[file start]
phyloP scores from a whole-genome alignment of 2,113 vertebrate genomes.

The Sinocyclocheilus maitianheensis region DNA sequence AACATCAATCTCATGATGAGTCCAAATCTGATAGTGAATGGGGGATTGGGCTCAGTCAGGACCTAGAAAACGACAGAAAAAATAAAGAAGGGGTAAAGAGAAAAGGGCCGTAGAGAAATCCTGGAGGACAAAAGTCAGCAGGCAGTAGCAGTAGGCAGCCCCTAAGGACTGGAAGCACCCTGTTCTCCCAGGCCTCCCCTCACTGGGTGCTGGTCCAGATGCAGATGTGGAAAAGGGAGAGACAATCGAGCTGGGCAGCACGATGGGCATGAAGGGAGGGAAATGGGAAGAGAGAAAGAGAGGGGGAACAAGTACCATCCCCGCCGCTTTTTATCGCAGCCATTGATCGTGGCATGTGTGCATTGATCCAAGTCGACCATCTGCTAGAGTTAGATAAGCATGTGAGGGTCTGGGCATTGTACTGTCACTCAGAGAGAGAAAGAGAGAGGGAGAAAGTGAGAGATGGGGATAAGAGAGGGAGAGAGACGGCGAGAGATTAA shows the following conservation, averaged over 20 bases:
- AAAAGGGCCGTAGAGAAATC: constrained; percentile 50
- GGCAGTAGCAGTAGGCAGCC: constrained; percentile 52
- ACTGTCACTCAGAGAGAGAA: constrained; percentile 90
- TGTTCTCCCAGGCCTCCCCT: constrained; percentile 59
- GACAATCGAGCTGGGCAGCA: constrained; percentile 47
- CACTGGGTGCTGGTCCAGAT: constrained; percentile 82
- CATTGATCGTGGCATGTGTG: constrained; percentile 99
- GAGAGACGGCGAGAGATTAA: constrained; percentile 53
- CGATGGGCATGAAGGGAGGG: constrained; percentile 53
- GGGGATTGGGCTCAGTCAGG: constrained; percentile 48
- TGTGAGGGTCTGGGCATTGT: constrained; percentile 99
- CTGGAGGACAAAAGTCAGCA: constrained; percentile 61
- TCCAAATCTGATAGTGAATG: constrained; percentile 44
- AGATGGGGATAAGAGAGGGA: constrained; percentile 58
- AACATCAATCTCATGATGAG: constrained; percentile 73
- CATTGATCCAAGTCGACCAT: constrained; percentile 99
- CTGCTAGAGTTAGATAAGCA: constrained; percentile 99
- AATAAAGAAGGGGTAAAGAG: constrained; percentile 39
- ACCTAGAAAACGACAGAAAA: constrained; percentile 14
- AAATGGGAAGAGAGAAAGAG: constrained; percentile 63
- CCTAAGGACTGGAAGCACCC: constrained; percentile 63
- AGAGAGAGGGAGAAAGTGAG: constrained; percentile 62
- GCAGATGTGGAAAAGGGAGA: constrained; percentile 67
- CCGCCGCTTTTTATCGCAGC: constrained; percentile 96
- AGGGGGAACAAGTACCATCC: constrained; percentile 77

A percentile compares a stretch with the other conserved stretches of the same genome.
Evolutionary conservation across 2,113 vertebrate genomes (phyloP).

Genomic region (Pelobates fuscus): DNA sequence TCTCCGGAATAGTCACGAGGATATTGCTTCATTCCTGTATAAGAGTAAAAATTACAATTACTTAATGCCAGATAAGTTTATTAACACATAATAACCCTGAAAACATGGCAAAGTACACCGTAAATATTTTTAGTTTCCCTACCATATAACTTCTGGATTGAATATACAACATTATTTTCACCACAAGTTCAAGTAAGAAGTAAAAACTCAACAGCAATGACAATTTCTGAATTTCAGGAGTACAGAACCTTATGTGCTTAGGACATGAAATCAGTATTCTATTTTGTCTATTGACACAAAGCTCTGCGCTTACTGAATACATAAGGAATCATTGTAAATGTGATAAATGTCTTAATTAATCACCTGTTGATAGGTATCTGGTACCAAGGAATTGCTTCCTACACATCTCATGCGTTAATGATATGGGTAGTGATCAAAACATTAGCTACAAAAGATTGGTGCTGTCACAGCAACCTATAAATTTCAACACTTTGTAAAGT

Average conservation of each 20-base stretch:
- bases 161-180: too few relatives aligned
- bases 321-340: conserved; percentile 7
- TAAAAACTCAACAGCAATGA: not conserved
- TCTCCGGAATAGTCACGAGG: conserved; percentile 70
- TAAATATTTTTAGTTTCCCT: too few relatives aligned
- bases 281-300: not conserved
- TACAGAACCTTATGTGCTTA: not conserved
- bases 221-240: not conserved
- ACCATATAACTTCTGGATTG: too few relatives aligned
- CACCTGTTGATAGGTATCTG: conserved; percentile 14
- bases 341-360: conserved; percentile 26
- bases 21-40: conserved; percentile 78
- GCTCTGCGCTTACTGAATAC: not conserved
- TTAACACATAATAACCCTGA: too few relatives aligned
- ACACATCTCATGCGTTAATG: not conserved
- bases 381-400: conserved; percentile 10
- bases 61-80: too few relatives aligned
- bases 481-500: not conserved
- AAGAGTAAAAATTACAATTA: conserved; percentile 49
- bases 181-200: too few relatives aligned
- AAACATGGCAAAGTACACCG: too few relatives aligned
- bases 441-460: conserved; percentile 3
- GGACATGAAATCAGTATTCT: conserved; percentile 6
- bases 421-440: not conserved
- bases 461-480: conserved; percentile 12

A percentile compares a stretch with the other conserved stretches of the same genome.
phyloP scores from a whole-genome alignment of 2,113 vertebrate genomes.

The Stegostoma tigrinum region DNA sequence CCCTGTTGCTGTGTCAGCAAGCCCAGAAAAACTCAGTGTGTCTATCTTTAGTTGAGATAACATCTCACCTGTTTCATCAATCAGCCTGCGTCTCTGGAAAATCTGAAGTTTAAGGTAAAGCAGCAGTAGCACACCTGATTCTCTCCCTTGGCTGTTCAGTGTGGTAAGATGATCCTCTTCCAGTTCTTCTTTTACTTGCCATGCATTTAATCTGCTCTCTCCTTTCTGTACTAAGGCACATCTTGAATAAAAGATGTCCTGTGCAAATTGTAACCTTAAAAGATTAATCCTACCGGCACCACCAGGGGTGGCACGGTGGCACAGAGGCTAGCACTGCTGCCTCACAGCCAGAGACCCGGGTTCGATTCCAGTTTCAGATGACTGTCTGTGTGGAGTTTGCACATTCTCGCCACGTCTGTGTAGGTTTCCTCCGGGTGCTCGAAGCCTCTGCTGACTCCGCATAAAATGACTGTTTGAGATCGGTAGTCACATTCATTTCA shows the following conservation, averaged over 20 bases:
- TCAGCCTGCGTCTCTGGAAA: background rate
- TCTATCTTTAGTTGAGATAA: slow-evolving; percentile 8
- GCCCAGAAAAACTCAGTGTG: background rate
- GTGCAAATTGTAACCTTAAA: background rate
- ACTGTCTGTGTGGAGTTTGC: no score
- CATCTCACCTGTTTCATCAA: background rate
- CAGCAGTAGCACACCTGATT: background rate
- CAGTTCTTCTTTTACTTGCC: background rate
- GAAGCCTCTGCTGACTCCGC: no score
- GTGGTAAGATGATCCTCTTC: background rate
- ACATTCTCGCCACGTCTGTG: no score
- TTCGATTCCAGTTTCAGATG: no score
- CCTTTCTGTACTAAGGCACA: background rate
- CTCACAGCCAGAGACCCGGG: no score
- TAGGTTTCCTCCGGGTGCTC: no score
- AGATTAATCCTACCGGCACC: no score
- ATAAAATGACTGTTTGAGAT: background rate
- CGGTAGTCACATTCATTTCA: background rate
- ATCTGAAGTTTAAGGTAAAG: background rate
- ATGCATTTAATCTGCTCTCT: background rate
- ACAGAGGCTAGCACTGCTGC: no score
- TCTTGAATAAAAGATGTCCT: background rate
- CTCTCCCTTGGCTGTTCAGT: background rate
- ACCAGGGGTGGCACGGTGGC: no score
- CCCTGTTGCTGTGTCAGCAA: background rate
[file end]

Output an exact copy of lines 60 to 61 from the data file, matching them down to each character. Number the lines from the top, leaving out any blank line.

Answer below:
- TCAGCCTGCGTCTCTGGAAA: background rate
- TCTATCTTTAGTTGAGATAA: slow-evolving; percentile 8